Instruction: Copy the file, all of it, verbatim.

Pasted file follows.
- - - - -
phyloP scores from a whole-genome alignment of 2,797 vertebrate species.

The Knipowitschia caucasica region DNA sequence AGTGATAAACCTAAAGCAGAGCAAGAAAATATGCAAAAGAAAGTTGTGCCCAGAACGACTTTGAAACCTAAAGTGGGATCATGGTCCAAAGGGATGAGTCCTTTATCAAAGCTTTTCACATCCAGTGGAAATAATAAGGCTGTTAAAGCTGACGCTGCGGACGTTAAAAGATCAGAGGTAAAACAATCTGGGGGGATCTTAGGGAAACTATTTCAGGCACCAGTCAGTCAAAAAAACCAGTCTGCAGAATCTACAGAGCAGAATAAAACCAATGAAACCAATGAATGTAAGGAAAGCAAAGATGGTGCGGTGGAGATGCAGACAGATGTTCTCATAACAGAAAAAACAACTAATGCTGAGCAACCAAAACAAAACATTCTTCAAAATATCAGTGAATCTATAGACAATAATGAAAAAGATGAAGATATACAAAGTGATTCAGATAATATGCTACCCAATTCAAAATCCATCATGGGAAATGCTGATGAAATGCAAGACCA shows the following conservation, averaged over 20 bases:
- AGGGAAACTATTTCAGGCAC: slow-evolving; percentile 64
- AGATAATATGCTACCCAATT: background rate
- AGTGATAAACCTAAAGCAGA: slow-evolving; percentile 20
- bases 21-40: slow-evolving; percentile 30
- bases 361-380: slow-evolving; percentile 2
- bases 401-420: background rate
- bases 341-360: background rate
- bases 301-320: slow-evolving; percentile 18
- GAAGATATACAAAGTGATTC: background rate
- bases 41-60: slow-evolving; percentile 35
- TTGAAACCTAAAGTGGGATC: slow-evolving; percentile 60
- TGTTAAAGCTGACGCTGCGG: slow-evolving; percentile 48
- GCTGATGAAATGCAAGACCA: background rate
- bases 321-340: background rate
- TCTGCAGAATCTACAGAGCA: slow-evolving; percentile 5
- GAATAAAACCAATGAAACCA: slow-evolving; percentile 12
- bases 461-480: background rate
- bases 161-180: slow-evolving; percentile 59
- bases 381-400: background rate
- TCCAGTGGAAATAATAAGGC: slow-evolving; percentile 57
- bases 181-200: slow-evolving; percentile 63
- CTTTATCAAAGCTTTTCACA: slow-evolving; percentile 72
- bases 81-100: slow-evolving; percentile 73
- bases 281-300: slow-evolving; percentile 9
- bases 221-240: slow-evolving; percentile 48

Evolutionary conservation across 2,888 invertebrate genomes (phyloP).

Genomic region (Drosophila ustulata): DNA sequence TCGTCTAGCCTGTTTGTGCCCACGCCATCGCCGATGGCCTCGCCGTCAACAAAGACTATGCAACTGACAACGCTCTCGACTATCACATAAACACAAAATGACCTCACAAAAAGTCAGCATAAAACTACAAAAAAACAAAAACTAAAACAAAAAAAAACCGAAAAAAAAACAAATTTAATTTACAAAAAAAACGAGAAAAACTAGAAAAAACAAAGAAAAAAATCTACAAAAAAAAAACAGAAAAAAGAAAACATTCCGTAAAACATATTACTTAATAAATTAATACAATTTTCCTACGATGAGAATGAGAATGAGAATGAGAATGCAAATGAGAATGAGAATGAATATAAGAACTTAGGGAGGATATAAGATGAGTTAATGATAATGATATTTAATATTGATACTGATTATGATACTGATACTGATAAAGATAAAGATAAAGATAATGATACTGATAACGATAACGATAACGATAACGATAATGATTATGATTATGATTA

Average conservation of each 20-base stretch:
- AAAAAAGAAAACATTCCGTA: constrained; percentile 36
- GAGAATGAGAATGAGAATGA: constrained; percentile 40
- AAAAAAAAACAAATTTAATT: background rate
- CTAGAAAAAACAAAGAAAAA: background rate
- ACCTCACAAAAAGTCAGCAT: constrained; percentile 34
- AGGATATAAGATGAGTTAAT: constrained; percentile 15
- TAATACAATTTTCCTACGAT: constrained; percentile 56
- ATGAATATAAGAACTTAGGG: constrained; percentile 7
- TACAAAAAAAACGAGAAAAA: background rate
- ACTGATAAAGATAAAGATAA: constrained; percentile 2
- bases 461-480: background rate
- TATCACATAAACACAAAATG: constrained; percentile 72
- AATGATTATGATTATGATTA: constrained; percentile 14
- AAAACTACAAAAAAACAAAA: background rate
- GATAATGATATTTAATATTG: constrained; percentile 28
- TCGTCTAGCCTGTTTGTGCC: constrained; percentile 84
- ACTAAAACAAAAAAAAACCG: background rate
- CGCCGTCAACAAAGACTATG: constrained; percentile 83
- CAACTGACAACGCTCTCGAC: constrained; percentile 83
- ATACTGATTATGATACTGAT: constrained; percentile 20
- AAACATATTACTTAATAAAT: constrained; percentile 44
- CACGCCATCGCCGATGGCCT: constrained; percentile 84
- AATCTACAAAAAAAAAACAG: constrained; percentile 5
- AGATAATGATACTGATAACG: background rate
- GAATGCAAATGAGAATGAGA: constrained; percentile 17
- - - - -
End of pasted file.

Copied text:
phyloP scores from a whole-genome alignment of 2,797 vertebrate species.

The Knipowitschia caucasica region DNA sequence AGTGATAAACCTAAAGCAGAGCAAGAAAATATGCAAAAGAAAGTTGTGCCCAGAACGACTTTGAAACCTAAAGTGGGATCATGGTCCAAAGGGATGAGTCCTTTATCAAAGCTTTTCACATCCAGTGGAAATAATAAGGCTGTTAAAGCTGACGCTGCGGACGTTAAAAGATCAGAGGTAAAACAATCTGGGGGGATCTTAGGGAAACTATTTCAGGCACCAGTCAGTCAAAAAAACCAGTCTGCAGAATCTACAGAGCAGAATAAAACCAATGAAACCAATGAATGTAAGGAAAGCAAAGATGGTGCGGTGGAGATGCAGACAGATGTTCTCATAACAGAAAAAACAACTAATGCTGAGCAACCAAAACAAAACATTCTTCAAAATATCAGTGAATCTATAGACAATAATGAAAAAGATGAAGATATACAAAGTGATTCAGATAATATGCTACCCAATTCAAAATCCATCATGGGAAATGCTGATGAAATGCAAGACCA shows the following conservation, averaged over 20 bases:
- AGGGAAACTATTTCAGGCAC: slow-evolving; percentile 64
- AGATAATATGCTACCCAATT: background rate
- AGTGATAAACCTAAAGCAGA: slow-evolving; percentile 20
- bases 21-40: slow-evolving; percentile 30
- bases 361-380: slow-evolving; percentile 2
- bases 401-420: background rate
- bases 341-360: background rate
- bases 301-320: slow-evolving; percentile 18
- GAAGATATACAAAGTGATTC: background rate
- bases 41-60: slow-evolving; percentile 35
- TTGAAACCTAAAGTGGGATC: slow-evolving; percentile 60
- TGTTAAAGCTGACGCTGCGG: slow-evolving; percentile 48
- GCTGATGAAATGCAAGACCA: background rate
- bases 321-340: background rate
- TCTGCAGAATCTACAGAGCA: slow-evolving; percentile 5
- GAATAAAACCAATGAAACCA: slow-evolving; percentile 12
- bases 461-480: background rate
- bases 161-180: slow-evolving; percentile 59
- bases 381-400: background rate
- TCCAGTGGAAATAATAAGGC: slow-evolving; percentile 57
- bases 181-200: slow-evolving; percentile 63
- CTTTATCAAAGCTTTTCACA: slow-evolving; percentile 72
- bases 81-100: slow-evolving; percentile 73
- bases 281-300: slow-evolving; percentile 9
- bases 221-240: slow-evolving; percentile 48

Evolutionary conservation across 2,888 invertebrate genomes (phyloP).

Genomic region (Drosophila ustulata): DNA sequence TCGTCTAGCCTGTTTGTGCCCACGCCATCGCCGATGGCCTCGCCGTCAACAAAGACTATGCAACTGACAACGCTCTCGACTATCACATAAACACAAAATGACCTCACAAAAAGTCAGCATAAAACTACAAAAAAACAAAAACTAAAACAAAAAAAAACCGAAAAAAAAACAAATTTAATTTACAAAAAAAACGAGAAAAACTAGAAAAAACAAAGAAAAAAATCTACAAAAAAAAAACAGAAAAAAGAAAACATTCCGTAAAACATATTACTTAATAAATTAATACAATTTTCCTACGATGAGAATGAGAATGAGAATGAGAATGCAAATGAGAATGAGAATGAATATAAGAACTTAGGGAGGATATAAGATGAGTTAATGATAATGATATTTAATATTGATACTGATTATGATACTGATACTGATAAAGATAAAGATAAAGATAATGATACTGATAACGATAACGATAACGATAACGATAATGATTATGATTATGATTA

Average conservation of each 20-base stretch:
- AAAAAAGAAAACATTCCGTA: constrained; percentile 36
- GAGAATGAGAATGAGAATGA: constrained; percentile 40
- AAAAAAAAACAAATTTAATT: background rate
- CTAGAAAAAACAAAGAAAAA: background rate
- ACCTCACAAAAAGTCAGCAT: constrained; percentile 34
- AGGATATAAGATGAGTTAAT: constrained; percentile 15
- TAATACAATTTTCCTACGAT: constrained; percentile 56
- ATGAATATAAGAACTTAGGG: constrained; percentile 7
- TACAAAAAAAACGAGAAAAA: background rate
- ACTGATAAAGATAAAGATAA: constrained; percentile 2
- bases 461-480: background rate
- TATCACATAAACACAAAATG: constrained; percentile 72
- AATGATTATGATTATGATTA: constrained; percentile 14
- AAAACTACAAAAAAACAAAA: background rate
- GATAATGATATTTAATATTG: constrained; percentile 28
- TCGTCTAGCCTGTTTGTGCC: constrained; percentile 84
- ACTAAAACAAAAAAAAACCG: background rate
- CGCCGTCAACAAAGACTATG: constrained; percentile 83
- CAACTGACAACGCTCTCGAC: constrained; percentile 83
- ATACTGATTATGATACTGAT: constrained; percentile 20
- AAACATATTACTTAATAAAT: constrained; percentile 44
- CACGCCATCGCCGATGGCCT: constrained; percentile 84
- AATCTACAAAAAAAAAACAG: constrained; percentile 5
- AGATAATGATACTGATAACG: background rate
- GAATGCAAATGAGAATGAGA: constrained; percentile 17